Current Articles


Penicillin: World War II infections and Howard Florey

Howard Florey is celebrated for his major contributions to the large-scale production of the fungal product, penicillin, during World War II (WWII), leading to life-saving outcomes for many more than those with war wounds.

Ian Gust     16-Jun-2014
Impact of the 1918–19 influenza pandemic on the New Zealand Military and persisting lessons for pandemic control

We aimed to briefly review literature on the impact of the 1918–19 influenza pandemic on New Zealand's military forces in the First World War. Collectively, this work identified established risk factors, for example, relating to age, pre-existing chronic conditions, a relatively short time from enlistment to foreign service, and crowded conditions (e.g. in military camps and on a troop ship). But novel risk factors were also identified, e.g. larger chest size and relatively early year of military deployment. The historical experience als...

Nick Wilson, Jennifer Summers and Michael G Baker     16-Jun-2014
The Gallipoli gallop: dealing with dysentery on the ‘fringes of hell’

The Gallipoli campaign is a well recorded piece of New Zealand history, particularly remembered every year on ANZAC Day. Dealing with the seemingly hopeless task of facing an enemy in well entrenched positions on higher ground was made even more challenging by the appalling conditions the soldiers had to face in terms of addressing basic survival needs and dealing with infections. A particularly burdensome part of the latter was dysentery.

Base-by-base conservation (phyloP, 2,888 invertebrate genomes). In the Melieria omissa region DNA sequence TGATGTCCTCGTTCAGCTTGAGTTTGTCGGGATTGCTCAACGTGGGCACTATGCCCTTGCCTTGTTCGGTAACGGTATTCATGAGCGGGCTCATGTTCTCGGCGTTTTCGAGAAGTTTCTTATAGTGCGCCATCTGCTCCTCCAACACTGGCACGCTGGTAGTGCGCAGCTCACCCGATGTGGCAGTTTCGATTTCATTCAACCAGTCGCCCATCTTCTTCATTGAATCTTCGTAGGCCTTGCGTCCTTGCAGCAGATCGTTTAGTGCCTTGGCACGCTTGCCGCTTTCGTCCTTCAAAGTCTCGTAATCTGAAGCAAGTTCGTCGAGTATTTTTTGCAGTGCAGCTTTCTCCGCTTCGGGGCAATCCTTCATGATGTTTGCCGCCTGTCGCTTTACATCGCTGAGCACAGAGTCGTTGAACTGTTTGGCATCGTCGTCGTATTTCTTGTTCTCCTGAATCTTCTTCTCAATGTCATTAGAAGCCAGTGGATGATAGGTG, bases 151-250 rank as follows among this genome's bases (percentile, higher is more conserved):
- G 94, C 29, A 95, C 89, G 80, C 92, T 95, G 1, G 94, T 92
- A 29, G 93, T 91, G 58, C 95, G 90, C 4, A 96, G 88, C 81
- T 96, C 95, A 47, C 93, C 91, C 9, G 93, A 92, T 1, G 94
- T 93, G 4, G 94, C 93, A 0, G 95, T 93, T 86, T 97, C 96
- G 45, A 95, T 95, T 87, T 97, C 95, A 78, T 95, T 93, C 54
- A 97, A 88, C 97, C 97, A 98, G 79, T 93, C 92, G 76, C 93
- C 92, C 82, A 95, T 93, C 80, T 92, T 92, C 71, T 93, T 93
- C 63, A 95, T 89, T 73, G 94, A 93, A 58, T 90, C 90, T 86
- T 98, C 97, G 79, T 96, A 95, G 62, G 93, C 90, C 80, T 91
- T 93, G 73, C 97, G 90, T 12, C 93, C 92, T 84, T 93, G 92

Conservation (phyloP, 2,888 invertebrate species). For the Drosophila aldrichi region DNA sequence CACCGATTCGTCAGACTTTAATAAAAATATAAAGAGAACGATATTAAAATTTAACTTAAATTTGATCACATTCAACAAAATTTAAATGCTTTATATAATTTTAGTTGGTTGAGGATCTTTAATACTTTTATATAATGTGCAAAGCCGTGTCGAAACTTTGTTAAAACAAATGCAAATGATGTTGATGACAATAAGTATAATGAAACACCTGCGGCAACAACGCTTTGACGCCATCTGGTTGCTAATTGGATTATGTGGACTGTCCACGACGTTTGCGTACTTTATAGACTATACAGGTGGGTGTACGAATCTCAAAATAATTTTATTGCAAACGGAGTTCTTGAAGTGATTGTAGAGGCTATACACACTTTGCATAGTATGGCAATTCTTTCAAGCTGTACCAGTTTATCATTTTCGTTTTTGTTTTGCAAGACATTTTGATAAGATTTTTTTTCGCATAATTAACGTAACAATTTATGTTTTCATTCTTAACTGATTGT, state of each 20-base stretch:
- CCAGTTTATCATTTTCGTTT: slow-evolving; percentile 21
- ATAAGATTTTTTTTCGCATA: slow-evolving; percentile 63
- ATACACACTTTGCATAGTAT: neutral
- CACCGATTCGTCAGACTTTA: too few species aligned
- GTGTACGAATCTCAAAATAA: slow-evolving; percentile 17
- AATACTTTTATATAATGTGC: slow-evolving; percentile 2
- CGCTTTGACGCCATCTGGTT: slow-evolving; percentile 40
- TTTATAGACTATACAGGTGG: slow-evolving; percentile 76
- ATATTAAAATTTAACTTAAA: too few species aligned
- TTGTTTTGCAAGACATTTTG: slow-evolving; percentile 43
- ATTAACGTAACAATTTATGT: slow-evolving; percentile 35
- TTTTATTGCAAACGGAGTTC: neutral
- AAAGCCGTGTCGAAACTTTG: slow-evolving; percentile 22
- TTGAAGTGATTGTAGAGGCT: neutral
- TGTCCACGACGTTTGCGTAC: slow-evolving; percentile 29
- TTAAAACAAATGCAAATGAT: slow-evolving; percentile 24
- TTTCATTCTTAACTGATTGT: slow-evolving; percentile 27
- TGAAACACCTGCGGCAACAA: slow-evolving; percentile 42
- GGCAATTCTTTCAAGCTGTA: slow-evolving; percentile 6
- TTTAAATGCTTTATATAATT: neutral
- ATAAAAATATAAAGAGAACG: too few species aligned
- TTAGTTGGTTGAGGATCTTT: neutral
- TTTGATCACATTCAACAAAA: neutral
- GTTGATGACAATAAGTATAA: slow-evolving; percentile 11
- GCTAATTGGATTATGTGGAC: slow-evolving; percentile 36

Steve Flint, Glyn Harper and Nick Wilson     16-Jun-2014
Influenza

Influenza virus infection has probably shaped human populations for centuries, if not millennia. Novel influenza viruses formed by genetic reassortment of avian and mammalian viruses emerge sporadically and, if they have the necessary infectivity and transmissibility in humans, spread rapidly around the globe causing a pandemic. While mortality and morbidity varied widely between the pandemics of the last century, the loss of an estimated 50million lives in the most devastating pandemic of 1918–1919 has had a lasting global impact. Here ...

John S. Mackenzie, Anne Kelso and Alan W. Hampson     24-Jul-2014
Early developments in New Zealand Microbiology

The inception of Microbiology in New Zealand was, as elsewhere, strongly linked to the investigation of infectious diseases in humans. However, since the country's economy has always been firmly based on primary industries, the need to maintain animal and plant health was also a powerful early influence.

John Tagg, Frank Austin, Terry Maguire and Sandy Smith     01-Jul-2014


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Marine Parasitology

Marine Parasitology

A thorough overview of all aspects of marine parasitology.

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Australia's Poisonous Plants, Fungi and Cyanobacteria

Australia's Poisonous Plants, Fungi and Cyanobacteria

A full-colour, comprehensive guide to the major poisonous plants in Australia affecting both livestock and humans.

The Australian Society of Microbiology

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Pathology of Australian Native Wildlife

Pathology of Australian Native Wildlife

All the available information on the anatomical pathology of Australian native vertebrate wildlife.